Bravery is a theme that resonates with Direct Line’s Mark Evans. Not only is marketing today “having a more strategic role in organisations", but it is increasingly setting the context for those organisations, enriching the corporate mojo and leading to more conversations around issues such as mental health and wellbeing.
Evans was addressing an audience at a no-holds-barred "Under the Spotlight" panel session that marked The Marketing Society’s first event of 2019.
In front of a packed-out audience at London’s Bloomsbury House on 29 January, Marketing Society chief executive Gemma Greaves chatted to Direct Line marketing director and Marketing Leader of the Year Evans, and McDonald's senior brand manager and Young Marketing Leader of the Year Hannah Pain.
The session featured a candid, in-depth, insightful and emotionally honest discussion around how marketing leaders of today (and tomorrow) are putting bravery at the heart of not just their own departments but company-wide.
While the event was held under the Chatham House Rule (not "Rules", as it is often mistakenly referred to — thanks Gemma for setting the record straight), we can reference some of the less sensitive nuggets the panellists shared. Admitting that "it's not always easy to ensure your voice is heard”, Pain stressed the importance of “putting yourself forward in a vulnerable position”. Facing the possibility of not winning can be "pretty tough at times", she said. “[But] on a professional level it’s opened up all sorts or experiences and conversations that I've not had before, experiences you can gain from.”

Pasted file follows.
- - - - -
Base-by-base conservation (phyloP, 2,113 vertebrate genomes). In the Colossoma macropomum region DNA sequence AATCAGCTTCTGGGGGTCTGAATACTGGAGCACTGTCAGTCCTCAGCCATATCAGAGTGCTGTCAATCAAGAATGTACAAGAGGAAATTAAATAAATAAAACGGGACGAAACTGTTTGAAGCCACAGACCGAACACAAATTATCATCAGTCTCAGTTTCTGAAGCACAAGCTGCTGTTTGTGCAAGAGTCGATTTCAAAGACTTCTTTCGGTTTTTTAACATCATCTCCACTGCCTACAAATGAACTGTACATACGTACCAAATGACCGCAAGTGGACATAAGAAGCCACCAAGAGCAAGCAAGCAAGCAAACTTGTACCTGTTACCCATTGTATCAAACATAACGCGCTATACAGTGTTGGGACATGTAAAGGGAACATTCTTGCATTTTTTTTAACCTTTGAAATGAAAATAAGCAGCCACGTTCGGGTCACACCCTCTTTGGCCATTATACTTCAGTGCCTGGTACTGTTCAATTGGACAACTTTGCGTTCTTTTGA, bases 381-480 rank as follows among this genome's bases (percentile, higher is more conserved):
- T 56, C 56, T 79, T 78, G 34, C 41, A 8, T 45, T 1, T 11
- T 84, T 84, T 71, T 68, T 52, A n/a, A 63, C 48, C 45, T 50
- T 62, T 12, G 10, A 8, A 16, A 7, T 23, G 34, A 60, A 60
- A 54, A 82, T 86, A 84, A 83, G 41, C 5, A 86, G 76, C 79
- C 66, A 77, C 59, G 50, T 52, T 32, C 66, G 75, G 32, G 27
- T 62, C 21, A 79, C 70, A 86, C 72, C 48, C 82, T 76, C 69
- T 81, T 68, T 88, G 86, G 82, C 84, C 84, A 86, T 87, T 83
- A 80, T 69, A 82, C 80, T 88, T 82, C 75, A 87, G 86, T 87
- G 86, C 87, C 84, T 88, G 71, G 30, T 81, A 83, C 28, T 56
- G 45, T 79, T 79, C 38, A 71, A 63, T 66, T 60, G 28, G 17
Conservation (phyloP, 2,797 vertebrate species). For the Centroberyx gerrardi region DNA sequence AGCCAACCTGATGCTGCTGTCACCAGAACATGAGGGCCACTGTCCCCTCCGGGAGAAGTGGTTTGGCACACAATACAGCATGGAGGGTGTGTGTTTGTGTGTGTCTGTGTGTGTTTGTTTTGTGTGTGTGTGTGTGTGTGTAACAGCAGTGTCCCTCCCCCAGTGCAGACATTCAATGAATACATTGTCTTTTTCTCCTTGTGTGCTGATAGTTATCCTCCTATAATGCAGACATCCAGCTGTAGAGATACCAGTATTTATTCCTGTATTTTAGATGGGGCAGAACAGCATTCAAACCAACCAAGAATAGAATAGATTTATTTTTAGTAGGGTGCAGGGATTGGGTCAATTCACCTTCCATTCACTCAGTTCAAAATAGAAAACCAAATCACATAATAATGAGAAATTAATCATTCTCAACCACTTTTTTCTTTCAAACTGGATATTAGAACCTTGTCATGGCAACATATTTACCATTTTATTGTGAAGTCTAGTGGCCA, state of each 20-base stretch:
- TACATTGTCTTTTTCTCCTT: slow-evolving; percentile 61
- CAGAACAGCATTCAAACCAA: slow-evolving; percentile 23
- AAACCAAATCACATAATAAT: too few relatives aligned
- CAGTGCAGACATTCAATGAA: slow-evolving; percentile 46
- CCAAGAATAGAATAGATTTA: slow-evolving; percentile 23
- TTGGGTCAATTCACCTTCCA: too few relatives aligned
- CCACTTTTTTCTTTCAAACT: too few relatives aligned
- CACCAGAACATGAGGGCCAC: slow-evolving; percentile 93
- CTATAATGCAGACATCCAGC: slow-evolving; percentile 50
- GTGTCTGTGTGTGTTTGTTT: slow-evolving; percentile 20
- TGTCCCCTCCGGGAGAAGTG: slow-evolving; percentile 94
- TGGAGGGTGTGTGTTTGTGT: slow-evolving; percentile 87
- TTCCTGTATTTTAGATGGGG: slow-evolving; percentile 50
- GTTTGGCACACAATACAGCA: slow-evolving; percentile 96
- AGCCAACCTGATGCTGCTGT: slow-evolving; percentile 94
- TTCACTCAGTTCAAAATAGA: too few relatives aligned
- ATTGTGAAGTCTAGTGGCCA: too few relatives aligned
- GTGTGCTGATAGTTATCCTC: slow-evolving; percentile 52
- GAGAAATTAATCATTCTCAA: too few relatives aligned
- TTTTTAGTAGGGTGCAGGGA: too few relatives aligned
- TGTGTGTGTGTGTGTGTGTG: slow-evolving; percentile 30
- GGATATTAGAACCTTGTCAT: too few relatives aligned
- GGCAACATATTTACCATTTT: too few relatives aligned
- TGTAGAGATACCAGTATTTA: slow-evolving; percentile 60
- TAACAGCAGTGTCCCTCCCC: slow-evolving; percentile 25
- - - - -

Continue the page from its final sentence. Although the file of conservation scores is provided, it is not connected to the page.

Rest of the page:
Evans, Pain and Greaves talked about regrets, but agreed that many failures that they might have ostensibly regretted have since become a springboard for future success. Evans neatly encapsulated this in a quotation (attributed to various people): "It's better to regret something you've done rather than something you haven't.
Being vulnerable is OK
One of the reasons that marketing is such an increasingly open discipline is that it's not as obstinate as other professions, according to the panel. "It's one of the reasons I love working in marketing," Evans said. “It's not a particularly arrogant profession. It's quite an easy industry to fess up and demonstrate you're not perfect, and show your humility.”
Meanwhile, McDonald's Pain offered some advice to young marketers. "Support each other,” she said. “There's not enough emphasis on on bringing others with you and lifting people up." Meanwhile, the topic of imposter syndrome was raised, with Evans announcing his love for the expression "everyone has imposter syndrome apart from narcissists and sociopaths". "The interesting thing about imposter syndrome is that often people worry about perfectionism because they're very good at something," he said. Evans wrapped up the session, before questions opened to the audience, with a reflection on Greaves' and the Society's bravery agenda.
"On your watch, The Marketing Society is talking about these taboos and normalising [the conversation]," he said. "I don't think it's happening in many professions. I think it's important that these conversations are being had so that people can be normal in their not-normalness."